Publication date: Available online 14 July 2017
Source:Practical Radiation Oncology
Author(s): Kylie Dundas, Elise M Pogson, Vikneswary Batumalai, Geoff P Delaney, Miriam M Boxer, Mei Ling Yap, Verity Ahern, Christine Chan, Steven David, Marion Dimigen, Jennifer A Harvey, Eng-Siew Koh, Karen Lim, George Papadatos, Elizabeth Lazarus, Joseph Descellar, Peter Metcalfe, Lois Holloway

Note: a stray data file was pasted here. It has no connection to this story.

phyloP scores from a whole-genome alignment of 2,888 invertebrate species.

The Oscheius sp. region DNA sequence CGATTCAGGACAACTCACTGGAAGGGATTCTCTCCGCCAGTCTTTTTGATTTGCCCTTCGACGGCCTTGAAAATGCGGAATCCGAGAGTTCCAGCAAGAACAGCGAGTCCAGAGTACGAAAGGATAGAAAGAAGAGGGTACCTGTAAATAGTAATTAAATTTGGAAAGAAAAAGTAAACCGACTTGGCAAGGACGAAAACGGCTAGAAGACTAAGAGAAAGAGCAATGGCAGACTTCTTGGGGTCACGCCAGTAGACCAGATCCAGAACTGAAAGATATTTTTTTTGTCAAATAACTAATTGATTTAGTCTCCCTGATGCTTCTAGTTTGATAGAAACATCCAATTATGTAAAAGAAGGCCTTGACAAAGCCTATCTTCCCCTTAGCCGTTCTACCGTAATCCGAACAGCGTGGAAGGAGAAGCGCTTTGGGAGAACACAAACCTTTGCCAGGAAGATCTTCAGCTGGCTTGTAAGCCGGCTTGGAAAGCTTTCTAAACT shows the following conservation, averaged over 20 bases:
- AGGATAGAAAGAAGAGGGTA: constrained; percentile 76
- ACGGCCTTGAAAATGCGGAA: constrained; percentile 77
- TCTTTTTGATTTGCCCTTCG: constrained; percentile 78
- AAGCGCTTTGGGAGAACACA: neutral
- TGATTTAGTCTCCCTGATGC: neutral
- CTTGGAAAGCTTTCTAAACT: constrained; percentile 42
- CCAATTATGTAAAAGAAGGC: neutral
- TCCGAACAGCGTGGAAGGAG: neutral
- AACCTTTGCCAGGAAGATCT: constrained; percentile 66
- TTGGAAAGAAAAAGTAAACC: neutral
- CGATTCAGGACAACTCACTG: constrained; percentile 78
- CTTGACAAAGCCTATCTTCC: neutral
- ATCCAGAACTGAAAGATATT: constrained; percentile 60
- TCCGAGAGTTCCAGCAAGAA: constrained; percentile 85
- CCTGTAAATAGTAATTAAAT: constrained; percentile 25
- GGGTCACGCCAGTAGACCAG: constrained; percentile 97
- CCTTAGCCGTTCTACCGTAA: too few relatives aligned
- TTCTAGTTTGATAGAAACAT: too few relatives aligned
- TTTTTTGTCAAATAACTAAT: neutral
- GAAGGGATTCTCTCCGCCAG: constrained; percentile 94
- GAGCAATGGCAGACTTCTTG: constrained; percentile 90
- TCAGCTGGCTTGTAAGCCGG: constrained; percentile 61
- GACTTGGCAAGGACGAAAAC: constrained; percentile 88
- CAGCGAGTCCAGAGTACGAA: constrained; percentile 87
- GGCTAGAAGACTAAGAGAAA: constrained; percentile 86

PurposeTo evaluate the impact of MRI vs CT derived planning target volumes (PTVs), in both supine and prone positions, for whole breast (WB) radiotherapy.Methods and MaterialsFour WB radiotherapy plans were generated for 28 patients, where PTVs were generated based on CT or MRI data alone in both supine and prone positions. A 6MV tangential IMRT technique was used, with plans designated as ideal, acceptable or non-compliant. Dose metrics for PTVs and OARs were compared to analyse any differences based on imaging modality (CT vs MRI) or patient position (supine vs prone).ResultsWith respect to imaging modality 2/11 WB_PTV dose metrics (V90% and V110%) displayed statistically significant differences, however these differences did not alter the average plan compliance rank. With respect to patient positioning, the odds of having an ideal plan vs a non-compliant plan were higher for the supine position compared to the prone position (p=0.026). The minimum distance between the seroma cavity (SC)_PTV and the chest-wall was increased with prone positioning, (p<0.001, supine and prone values 1.1mm and 8.7mm respectively). Heart volume was greater in the supine position (p=0.005). Heart doses were lower in the supine position than prone (p<0.01, mean doses 3.4±1.55Gy vs 4.4±1.13Gy for supine vs prone respectively). Mean lung doses met ideal dose constraints in both positions, however best spared in the prone position. The contra-lateral breast D1cc showed significantly lower doses in the supine position, (p<0.001, 4.64Gy vs 9.51Gy).ConclusionsPlanning with PTVs generated from MRI data showed no clinically significant differences to planning with PTVs generated from CT with respect to PTV and OAR doses. Prone positioning within this study reduced mean lung dose and whole heart volumes but increased mean heart and contra-lateral breast doses, compared to supine.